Go Bold Together: Civic Action Planning in Moorhead

“Go bold together.” That’s the invitation in Campus Compact’s guide to Civic Action Planning. Twenty-five Minnesota presidents and chancellors have so far signed the national action statement that calls on campuses to deepen their community engagement efforts for deeper impact. On May 24th, one of those presidents, Anne Blackhurst of Minnesota State University Moorhead, welcomed teams at MNCC’s first day-long Civic Action Planning Session:

Though we represent different institutions, with different missions, both public and private, I know we all share a belief in the transformative power of higher education.

We believe that higher education has the power to transform the lives of our students, their families, and their communities.  More than that, we believe it is the purpose of higher education to create that transformation.

[At MSUM] we view the Civic Action Planning process as an excellent opportunity to integrate our three strategic anchors: student achievement, diversity and inclusion, and being indispensable to the communities we serve.  We know that our students’ learning will be most powerful when it requires the application of knowledge to solving important community problems.  And we know that, today more than ever, our students want and need an education that prepares them to make an impact on our world.”

The teams from Bemidji State University and Concordia College also sought to build on their institutions’ strengths and priorities, e.g., Bemidji State’s sustainability and new Best You at BSU initiatives, and Concordia’s Integrative Learning and PEAK (Pivotal Experiences in Applied Knowledge) requirements. The interactive day gave teams time to delve into their own work and context, then exchange ideas and feedback with the others.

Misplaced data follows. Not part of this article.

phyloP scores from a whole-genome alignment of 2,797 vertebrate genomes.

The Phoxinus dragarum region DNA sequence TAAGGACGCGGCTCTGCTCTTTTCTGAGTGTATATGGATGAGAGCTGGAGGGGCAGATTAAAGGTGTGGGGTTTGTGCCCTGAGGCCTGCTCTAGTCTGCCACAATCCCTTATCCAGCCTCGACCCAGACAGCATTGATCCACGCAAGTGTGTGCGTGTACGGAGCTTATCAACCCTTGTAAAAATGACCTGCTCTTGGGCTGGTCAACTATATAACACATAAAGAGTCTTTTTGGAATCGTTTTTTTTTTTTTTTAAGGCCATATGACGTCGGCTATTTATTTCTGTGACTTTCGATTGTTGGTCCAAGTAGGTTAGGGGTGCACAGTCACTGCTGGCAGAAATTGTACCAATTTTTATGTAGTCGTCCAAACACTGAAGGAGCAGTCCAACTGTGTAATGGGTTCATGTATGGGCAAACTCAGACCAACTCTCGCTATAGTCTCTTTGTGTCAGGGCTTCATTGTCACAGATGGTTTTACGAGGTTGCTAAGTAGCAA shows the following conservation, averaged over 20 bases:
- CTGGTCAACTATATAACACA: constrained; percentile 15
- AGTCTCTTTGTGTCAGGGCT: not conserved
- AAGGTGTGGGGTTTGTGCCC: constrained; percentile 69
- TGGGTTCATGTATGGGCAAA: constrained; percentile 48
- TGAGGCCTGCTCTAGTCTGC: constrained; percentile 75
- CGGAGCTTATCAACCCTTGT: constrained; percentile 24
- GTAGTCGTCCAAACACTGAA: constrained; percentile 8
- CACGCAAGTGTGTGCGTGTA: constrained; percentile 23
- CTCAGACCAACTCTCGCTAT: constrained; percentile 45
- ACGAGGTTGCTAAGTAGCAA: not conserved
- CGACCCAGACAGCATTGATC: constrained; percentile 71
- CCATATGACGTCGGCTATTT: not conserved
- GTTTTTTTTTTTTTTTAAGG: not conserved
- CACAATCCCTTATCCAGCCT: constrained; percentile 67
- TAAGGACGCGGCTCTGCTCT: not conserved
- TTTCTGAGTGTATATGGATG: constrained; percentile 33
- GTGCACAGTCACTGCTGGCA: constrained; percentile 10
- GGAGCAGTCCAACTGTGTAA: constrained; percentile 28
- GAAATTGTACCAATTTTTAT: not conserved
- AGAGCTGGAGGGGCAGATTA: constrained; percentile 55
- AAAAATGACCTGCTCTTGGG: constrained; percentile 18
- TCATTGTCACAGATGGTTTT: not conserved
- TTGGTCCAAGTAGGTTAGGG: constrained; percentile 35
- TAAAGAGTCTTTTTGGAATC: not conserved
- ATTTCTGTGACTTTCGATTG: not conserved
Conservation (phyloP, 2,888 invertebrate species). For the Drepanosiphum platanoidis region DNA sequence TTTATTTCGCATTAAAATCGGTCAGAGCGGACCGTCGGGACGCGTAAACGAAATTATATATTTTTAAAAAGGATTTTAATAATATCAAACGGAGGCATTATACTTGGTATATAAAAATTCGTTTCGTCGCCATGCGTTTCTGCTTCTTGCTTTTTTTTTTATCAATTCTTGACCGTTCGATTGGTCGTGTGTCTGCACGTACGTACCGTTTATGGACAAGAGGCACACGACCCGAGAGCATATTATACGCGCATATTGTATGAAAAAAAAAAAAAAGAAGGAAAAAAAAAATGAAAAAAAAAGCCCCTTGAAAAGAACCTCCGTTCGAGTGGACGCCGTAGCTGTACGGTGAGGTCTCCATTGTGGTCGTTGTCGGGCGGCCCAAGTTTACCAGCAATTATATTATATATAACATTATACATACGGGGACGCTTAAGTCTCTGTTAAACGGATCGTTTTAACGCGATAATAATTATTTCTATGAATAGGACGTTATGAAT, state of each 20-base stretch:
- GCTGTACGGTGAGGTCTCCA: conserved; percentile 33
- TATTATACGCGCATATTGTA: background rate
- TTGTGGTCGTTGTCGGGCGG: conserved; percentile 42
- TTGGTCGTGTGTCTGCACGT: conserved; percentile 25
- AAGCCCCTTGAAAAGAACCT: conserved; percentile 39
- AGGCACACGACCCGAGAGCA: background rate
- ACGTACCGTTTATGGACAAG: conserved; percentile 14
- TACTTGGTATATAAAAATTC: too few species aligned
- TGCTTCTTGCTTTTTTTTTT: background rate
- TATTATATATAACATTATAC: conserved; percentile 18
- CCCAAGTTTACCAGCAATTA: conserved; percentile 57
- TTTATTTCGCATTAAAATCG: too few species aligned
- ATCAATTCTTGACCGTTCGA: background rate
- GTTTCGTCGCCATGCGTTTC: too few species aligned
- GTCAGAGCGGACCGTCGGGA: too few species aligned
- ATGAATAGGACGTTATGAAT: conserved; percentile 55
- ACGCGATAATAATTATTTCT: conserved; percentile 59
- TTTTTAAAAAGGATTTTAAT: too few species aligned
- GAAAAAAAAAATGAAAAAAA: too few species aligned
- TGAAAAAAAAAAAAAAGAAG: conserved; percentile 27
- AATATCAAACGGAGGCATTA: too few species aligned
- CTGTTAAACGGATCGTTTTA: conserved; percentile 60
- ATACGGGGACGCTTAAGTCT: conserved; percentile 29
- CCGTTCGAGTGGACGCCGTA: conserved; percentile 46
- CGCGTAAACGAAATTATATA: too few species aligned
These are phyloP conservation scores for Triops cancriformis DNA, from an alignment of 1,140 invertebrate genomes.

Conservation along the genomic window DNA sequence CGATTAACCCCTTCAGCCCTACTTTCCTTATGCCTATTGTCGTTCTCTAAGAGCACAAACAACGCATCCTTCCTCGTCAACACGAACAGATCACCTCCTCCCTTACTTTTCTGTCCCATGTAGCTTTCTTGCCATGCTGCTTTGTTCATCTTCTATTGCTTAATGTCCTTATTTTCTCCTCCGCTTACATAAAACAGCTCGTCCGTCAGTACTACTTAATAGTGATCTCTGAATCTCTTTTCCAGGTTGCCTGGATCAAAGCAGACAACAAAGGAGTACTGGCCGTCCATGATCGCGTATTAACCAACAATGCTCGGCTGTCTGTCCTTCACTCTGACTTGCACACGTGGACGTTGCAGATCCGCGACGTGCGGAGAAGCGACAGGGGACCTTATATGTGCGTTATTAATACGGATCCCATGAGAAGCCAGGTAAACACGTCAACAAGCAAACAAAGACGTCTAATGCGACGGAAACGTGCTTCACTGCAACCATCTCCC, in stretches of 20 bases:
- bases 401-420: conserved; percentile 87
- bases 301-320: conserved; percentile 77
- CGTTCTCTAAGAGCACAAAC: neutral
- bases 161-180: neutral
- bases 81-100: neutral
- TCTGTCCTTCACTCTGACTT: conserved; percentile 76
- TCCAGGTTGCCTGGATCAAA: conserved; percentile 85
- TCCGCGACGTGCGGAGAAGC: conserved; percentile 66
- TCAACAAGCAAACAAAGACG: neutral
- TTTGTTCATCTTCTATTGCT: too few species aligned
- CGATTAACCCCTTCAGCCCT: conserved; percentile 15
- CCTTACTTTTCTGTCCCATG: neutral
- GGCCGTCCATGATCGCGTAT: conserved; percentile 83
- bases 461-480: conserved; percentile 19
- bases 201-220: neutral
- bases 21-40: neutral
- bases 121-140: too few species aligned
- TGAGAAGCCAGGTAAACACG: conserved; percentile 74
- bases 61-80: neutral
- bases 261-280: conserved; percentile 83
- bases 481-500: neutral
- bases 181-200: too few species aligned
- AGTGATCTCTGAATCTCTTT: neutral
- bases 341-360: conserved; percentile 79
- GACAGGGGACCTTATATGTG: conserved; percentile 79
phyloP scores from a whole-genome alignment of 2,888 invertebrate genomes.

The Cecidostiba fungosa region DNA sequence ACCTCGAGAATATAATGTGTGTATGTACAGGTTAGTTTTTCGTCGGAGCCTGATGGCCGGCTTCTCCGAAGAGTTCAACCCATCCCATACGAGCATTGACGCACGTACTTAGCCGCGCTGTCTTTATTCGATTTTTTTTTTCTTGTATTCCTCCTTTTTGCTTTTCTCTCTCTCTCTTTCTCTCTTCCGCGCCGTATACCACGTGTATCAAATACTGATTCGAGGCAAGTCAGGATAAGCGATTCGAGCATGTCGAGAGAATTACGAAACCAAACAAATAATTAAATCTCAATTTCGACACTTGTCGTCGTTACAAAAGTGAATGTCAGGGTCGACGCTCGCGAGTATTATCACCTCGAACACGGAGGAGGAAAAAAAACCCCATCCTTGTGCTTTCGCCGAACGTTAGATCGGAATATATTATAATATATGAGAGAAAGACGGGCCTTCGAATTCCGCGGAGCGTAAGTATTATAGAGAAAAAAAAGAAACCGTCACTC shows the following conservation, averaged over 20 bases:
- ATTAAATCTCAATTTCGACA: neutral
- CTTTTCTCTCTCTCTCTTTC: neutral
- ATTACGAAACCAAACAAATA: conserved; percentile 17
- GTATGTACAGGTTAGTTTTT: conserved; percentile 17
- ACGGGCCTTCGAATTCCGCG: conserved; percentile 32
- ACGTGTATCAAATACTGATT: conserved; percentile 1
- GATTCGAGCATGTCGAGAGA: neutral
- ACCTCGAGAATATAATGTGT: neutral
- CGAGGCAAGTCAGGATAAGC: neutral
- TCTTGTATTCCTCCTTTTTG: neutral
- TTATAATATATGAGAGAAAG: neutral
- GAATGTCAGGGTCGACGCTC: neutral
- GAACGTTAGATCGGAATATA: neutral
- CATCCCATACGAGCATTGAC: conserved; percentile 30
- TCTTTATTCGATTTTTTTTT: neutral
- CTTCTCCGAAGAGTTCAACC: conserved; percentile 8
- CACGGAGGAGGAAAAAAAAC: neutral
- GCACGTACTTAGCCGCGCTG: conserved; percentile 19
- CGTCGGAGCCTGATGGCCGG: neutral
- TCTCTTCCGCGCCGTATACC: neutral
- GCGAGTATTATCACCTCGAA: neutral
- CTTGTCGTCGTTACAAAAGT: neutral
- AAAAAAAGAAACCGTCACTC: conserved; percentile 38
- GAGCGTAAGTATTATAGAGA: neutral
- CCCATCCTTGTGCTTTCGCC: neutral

Participants included leaders from athletics, community outreach, faculty development, residence life, and wellness, as well as faculty in biosciences, mathematics, English, psychology, and sociology. Their varied perspectives proved valuable—and, as they “planned to plan,” they identified many more stakeholders to engage in civic action planning, both internal (e.g., students, advancement and marketing staff) and external (e.g., key community partners, residents, city and tribal government leaders).

Liz Kuoppala, a member of the MNCC board with connections to both Moorhead and Bemidji, contributed to the team exchange. As a nonprofit leader committed to improving the lives of low-income Minnesotans, she said she found the energy and ideas inspiring. Themes of social change, equity and inclusion resonated, and cross-cultural work was clearly a shared priority. Whether imagining building trust, understanding, and collaborative relationships with Native American or new American neighbors, teams aimed to engage the full diversity of northwestern Minnesota and prepare students (and themselves) to work effectively across differences.

Additional teams will have opportunities to reflect and strategize together in the months ahead: June 14th at Augsburg College, June 29th at Winona State University, August 10th at the University of Minnesota Morris, and August 17th at the University of St. Thomas. With questions or to express interest in participating, please contact Julie Plaut at julie {at} mncampuscompact(.)org.